Eastburn gathered data for the map using satellite imaging and other skills she has learned in courses in geographic information science (GIS) that she has taken to earn both a minor in geography and the graduate GIS Certificate, which Eastburn will complete at the same time as her undergraduate studies.

“The GIS classes I’ve taken at UD have been my favorite by far. It’s definitely a combination of subject matter and just all-around great teachers,” Eastburn said. “They definitely went the extra mile, always trying to find ways to get everyone involved, to get people more passionate about mapping. They’re really involved with the success of their students.”

The Cult of Asclepius

First things first, Kegelman notes in the text she submitted with the map that “in this time period, the word cult had different connotations and referred to something we may consider more like a religious sect today.” In many ways she mapped the spread of medicine, as the followers of Asclepius acted as doctors and used their temples as hospitals.

Kegelman’s map brings together not only two interests of hers, but her two majors: geography and ancient Greek and Roman studies. While her professional aspirations center around mapmaking, especially the artistic aspect of illustrating data and helping people understand its meaning, Kegelman discovered a passion for ancient Greek during a required language class and just kept studying.

“I really like making things,” Kegelman said. “I’ve found cartography to be a combination of art and history and science, which are all things I care deeply about.”

Bridgette Kegelman did a study abroad in Greece, visiting some of the sites that would appear on her winning map.
Bridgette Kegelman did a study abroad in Greece, visiting some of the sites that would appear on her winning map.

The map that made her one of the winners of the competition combined all three, and Kegelman notes it could be useful for teaching this particular aspect of ancient Greek history. In gathering the information to create the map, she noticed a need that people with her training and interests could fill.

 “I thought [the spread of the Cult of Asclepius] would be a really ideal data set to make into a map,” Kegelman said. “There is a lot more data we have on history than there are maps of history.”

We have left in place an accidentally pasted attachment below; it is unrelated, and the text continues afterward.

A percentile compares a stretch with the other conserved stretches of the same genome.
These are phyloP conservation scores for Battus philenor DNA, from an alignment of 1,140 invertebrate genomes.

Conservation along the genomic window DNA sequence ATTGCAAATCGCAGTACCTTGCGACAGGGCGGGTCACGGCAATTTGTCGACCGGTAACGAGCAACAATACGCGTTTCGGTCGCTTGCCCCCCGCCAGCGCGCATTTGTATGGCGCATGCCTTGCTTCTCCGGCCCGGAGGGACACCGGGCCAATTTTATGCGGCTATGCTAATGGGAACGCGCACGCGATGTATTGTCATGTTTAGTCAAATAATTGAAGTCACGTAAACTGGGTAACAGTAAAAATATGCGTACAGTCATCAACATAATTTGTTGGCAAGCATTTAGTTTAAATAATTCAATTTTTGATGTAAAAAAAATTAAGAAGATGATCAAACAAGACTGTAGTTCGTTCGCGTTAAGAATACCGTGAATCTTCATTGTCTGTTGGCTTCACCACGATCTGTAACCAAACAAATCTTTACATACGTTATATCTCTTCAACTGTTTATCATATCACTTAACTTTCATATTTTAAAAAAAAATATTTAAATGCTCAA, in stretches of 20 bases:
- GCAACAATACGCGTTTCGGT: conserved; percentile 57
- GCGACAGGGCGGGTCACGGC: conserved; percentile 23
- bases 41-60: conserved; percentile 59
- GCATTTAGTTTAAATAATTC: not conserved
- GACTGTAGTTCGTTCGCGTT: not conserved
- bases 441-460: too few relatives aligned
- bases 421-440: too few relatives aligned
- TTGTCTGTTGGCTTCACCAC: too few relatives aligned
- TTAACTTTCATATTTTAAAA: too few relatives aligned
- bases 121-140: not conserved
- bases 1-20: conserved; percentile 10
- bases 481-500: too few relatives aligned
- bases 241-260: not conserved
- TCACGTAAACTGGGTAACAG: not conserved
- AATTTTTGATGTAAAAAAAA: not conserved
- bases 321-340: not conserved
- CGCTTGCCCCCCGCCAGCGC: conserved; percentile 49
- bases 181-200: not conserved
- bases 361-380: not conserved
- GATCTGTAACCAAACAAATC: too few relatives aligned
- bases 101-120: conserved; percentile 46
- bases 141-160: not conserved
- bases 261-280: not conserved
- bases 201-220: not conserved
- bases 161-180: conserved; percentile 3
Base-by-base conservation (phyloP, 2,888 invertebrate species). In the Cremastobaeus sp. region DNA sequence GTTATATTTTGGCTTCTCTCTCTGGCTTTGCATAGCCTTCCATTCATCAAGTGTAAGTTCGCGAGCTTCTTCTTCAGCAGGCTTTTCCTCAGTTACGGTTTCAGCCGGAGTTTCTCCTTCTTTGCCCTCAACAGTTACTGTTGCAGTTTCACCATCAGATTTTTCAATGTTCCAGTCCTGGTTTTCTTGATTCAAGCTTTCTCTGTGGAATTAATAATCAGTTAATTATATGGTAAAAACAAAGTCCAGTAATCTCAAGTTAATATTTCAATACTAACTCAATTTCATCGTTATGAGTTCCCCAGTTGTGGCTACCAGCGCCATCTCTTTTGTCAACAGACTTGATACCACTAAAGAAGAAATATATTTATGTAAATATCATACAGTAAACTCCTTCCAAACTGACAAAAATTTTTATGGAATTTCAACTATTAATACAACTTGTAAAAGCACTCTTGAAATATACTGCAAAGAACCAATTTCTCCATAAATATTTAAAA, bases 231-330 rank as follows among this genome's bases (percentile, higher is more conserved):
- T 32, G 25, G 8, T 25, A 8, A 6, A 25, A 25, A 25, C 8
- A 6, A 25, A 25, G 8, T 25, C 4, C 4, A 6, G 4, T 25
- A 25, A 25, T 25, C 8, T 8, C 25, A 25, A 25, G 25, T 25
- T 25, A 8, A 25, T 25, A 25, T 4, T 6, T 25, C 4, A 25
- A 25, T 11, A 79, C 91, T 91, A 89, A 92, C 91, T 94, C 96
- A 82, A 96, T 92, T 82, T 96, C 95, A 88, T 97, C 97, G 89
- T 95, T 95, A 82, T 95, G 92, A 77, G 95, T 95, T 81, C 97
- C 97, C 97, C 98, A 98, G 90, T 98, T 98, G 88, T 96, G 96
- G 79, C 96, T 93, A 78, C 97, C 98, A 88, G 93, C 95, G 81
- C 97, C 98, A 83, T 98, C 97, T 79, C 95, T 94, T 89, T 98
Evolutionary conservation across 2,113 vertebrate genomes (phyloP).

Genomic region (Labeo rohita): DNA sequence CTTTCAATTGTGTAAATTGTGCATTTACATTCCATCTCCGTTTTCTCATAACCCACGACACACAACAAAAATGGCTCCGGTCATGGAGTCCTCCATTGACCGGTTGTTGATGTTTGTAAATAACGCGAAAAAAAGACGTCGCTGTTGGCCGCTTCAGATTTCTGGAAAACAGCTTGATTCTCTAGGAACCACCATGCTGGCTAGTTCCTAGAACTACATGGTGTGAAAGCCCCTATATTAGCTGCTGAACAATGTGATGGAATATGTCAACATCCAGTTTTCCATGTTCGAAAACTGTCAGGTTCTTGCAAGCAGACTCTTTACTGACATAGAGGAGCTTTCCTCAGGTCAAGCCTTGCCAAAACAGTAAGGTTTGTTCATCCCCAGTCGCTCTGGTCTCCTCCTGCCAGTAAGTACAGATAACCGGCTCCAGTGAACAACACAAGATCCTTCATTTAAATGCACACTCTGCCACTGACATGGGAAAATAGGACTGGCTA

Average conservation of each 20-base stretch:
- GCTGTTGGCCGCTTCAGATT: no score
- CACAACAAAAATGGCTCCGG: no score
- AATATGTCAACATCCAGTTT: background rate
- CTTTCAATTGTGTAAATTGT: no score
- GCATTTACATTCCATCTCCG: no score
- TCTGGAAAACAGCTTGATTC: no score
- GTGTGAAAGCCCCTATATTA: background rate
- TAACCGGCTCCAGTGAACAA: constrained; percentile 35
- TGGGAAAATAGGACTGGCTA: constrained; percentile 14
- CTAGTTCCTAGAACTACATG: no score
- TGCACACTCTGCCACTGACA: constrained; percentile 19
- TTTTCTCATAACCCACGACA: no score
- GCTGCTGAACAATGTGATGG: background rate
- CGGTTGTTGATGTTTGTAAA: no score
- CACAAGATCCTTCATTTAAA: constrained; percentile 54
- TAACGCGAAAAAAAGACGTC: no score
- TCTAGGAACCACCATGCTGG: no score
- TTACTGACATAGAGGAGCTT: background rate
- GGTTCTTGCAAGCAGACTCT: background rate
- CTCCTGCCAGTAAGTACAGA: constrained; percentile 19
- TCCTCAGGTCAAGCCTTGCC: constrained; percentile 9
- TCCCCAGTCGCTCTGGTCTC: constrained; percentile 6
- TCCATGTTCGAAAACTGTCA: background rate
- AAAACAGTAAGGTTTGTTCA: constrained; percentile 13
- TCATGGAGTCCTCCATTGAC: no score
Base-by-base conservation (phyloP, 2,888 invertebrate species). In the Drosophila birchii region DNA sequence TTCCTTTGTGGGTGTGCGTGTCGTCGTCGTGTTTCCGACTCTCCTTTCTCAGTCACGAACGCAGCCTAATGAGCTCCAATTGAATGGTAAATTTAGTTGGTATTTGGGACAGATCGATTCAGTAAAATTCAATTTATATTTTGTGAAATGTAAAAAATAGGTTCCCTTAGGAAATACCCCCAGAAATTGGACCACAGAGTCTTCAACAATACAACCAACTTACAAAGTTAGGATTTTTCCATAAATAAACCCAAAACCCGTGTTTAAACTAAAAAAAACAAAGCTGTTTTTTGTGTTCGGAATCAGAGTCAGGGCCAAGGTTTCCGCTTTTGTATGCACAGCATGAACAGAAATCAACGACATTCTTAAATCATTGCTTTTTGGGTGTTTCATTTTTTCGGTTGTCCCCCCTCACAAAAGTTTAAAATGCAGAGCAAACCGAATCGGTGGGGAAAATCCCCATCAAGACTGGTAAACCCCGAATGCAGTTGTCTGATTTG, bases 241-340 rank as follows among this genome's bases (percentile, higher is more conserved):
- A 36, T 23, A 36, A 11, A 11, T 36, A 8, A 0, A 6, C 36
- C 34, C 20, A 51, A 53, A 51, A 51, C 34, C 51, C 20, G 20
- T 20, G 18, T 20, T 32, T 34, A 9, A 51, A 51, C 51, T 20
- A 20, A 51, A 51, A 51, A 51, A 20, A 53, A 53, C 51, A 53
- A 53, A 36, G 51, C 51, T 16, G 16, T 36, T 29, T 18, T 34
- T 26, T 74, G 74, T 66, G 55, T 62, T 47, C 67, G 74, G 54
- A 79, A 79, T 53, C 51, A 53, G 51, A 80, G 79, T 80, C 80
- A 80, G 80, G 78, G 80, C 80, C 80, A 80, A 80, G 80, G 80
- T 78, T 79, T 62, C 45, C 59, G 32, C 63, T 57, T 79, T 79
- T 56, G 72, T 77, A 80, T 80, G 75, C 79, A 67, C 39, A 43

About GIS Day

The University has held a GIS Day annually since 2015, and over the past five years, it has added new programming and found additional ways to engage participants. The past few events have featured a humanitarian mapathon, which will focus on providing better mapping in Guyana to assist with COVID-19 response this year. (The mapping is done with open source software and anyone can participate.)

“This year, we are offering something new that we believe will benefit our students: a career panel,” said Olena Smith, lead geospatial information consultant in IT Research CyberInfrastructure and one of the principal organizers of GIS Day. “We will have four GIS professionals from different industries, two of whom are UD graduates. We'll have two student moderators leading the panel.”

In addition to the career panel, attendees of GIS Day will hear from GIS practitioners, students and educators in local government, secondary and post-secondary education and industry, as well as have some time for networking opportunities. More details and registration at the GIS Day website. While GIS Day is open to all, organizers ask that people register with their institutional email address, whether udel.edu or other organizations.

“GIS has rapidly evolved over the years and became an essential technology for applying geography and spatial thinking to decision-making,” Smith said. “My favorite part of GIS Day is our ability to show how versatile GIS is, how it helps in so many areas of our lives, and to bring people together to talk GIS.”